The “Aisle-File” Shopping List
How many hours did I waste killing time, literally beating it to death, by wandering the aisles of my supermarket(s) hunting my supermarket prey (groceries for those not familiar with my analogies)? The answer to that is an embarrassing TOO MANY!!! As a young married college student and later as a young teacher, I never gave much thought to supermarket time management.
Like a lot of consumers I would attend school and/or work all week and reserve precious Saturdays for supermarket shopping. Like a modern pioneer I would set out with my shopping list and errands, leaving the house in the morning and returning with my brown paper bags of booty hours later feeling satisfied and with a sense of accomplishment as I checked off the items I had replenished and the minor errands I had completed.
I really didn’t give too much thought to the time I was wasting until I had children. Once my baby Jordan was born and I was teaching junior high school full time and college part time, it didn’t take too long before I began to visualize my time AND money slipping through my fingers like so much fine sand.
One Saturday in the produce aisle for the third time in 15 minutes I had an epiphany! (How dense was I you may ask?) I asked myself, why are you not getting all the produce at one time and then going on to the next aisle? The answer is of course obvious, however, I was following my list.
The normal course of action for me was to place a long pad of paper with a magnet on the back on my fridge. As I ran out of something or as I remembered that I needed something I would do the natural thing and write the item down on the list. Saturday shopping day would come, I would grab the list from the fridge, grab my coupons and head out. I ALWAYS thought about saving money, but I didn’t focus too much on saving time, because as a multi-tasker I felt I was getting so much done that I thought I was productive. What was missing was “me” time.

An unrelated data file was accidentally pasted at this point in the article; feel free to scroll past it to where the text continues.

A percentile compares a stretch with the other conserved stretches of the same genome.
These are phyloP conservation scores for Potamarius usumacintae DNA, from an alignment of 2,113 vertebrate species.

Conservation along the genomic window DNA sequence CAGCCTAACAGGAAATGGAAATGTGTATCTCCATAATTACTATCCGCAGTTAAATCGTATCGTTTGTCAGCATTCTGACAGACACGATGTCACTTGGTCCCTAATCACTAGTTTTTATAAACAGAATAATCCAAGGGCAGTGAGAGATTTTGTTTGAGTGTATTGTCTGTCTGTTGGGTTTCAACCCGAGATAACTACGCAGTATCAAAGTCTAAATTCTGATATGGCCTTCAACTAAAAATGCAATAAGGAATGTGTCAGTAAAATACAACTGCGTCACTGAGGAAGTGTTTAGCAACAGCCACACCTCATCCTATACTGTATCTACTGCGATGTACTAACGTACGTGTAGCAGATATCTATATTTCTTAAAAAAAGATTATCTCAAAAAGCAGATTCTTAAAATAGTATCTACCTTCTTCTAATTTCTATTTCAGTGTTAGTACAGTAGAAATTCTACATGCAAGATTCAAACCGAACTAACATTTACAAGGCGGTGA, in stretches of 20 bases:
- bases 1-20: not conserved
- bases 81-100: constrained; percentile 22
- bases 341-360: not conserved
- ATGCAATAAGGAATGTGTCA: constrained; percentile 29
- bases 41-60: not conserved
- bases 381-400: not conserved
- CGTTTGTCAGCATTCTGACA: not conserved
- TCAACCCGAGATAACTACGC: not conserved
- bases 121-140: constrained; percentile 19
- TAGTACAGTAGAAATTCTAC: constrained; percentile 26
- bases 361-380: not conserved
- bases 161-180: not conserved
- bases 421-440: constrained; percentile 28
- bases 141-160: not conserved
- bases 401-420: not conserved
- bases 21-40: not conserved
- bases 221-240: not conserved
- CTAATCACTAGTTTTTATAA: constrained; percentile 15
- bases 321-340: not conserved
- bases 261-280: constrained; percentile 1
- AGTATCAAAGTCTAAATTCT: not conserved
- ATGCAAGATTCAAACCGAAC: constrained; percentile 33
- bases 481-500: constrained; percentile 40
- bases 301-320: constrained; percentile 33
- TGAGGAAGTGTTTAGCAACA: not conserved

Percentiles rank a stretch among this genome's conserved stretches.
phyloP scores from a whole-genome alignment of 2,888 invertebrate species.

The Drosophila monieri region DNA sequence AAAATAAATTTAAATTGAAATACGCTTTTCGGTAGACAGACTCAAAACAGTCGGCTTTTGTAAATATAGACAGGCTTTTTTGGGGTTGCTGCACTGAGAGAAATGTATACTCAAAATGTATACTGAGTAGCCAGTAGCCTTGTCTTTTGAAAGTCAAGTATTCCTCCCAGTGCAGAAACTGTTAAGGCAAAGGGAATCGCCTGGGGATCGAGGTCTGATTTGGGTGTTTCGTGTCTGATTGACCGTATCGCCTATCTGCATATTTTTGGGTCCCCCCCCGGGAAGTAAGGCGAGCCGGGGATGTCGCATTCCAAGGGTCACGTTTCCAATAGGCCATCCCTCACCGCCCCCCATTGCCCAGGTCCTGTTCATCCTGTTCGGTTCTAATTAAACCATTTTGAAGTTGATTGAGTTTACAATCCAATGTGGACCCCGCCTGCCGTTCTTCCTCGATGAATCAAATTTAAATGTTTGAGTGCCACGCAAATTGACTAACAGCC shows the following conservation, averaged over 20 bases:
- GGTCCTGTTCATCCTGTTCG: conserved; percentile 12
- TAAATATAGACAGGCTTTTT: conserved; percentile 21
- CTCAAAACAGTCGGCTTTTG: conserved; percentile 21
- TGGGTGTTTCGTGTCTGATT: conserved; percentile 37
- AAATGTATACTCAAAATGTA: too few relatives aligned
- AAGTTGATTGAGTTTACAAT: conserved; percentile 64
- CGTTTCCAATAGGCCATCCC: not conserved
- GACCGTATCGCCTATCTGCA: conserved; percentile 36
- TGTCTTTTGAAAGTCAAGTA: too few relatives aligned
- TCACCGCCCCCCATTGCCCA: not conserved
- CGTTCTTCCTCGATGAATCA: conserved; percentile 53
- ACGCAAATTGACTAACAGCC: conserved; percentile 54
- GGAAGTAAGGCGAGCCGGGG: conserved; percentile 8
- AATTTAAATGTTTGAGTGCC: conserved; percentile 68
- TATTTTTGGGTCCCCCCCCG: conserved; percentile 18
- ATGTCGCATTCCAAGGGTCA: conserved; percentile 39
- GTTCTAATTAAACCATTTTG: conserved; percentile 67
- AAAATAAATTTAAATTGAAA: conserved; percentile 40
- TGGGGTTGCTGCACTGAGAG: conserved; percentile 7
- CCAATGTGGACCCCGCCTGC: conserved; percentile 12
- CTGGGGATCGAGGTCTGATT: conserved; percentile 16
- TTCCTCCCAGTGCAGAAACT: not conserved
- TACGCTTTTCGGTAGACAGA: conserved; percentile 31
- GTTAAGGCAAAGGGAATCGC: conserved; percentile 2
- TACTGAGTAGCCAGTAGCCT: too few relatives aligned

My produce-aisle epiphany was the last time I wasted time in the grocery store. Sunday morning when I was perusing the weekly coupon supplements I vowed to create a better system–and I did!
Whether you shop in a Dominick’s, Whole Foods, Albertson’s, Jewel Foods, Ralph’s, Meir, Winn-Dixie, Safeway, Market District or even Trader Joe’s, most stores are organized in a similar fashion.
I had been filing my cents-off coupons by a system that I coined called the “aisle-file” system long before I realized that my actual on-site shopping was sucking my life dry. If you have ever heard the term “Stop and Hurry UP” that is what I learned; I used to just “hurry up” to get everything done–I was great on the production side of my life but always short of time. I vowed to “stop” and get organized before I started the “hurry-up” errands.
I continued to make a list as I ran out of items and I do to this day. However, instead of grabbing the list and my coupons, I take ten or 15 minutes to re-write my list. I took a cue from my “aisle-file” coupon set up and transferred my list to a larger piece of paper. On that paper I wrote the same categories that reflected the way I sorted my coupons:
- Canned goods (then a little detail–Veggies, Fruit, etc.)
- Pharmaceutical (over-the-counter allergy meds, vitamins, etc.)
- Personal (shampoo, deodorant, etc.)
- Frozen Foods
Under each category I leave room to list the items I need in each aisle. Because each family is unique, categories will vary. After a few months of making my list in this fashion, I saved more time by creating a master list on the computer. I listed the categories and left room under each one for the items I would be looking for in that category. Then I printed 25 sheets so I would have them handy when I went to make my list. This saved me a lot of prep time.
The next evolution of my list was to check the items for which I had a coupon and later I added the coupon’s value so I could comparison shop in the aisles, determining if a name brand with a coupon was cheaper than a store brand or generic without a coupon.
The final evolution was taping the list to a 4″x 6″ envelope into which I put my coupons and a pen so that I had everything together. Just taking 15 minutes to reorganize my list before leaving for the store saved me between 60 and 90 minutes a week– That is an average of 65 hours in a year! I got back almost one and a half work weeks of “life time!”
If you have any time saving tricks that you can share, please, BRING IT!
We are all in this together. I would love to hear how you are saving money and time in these crazy economic times. If you have a shopping tip or have a creative way to save money or reach a financial goal, use my contact form to contact me or leave a comment!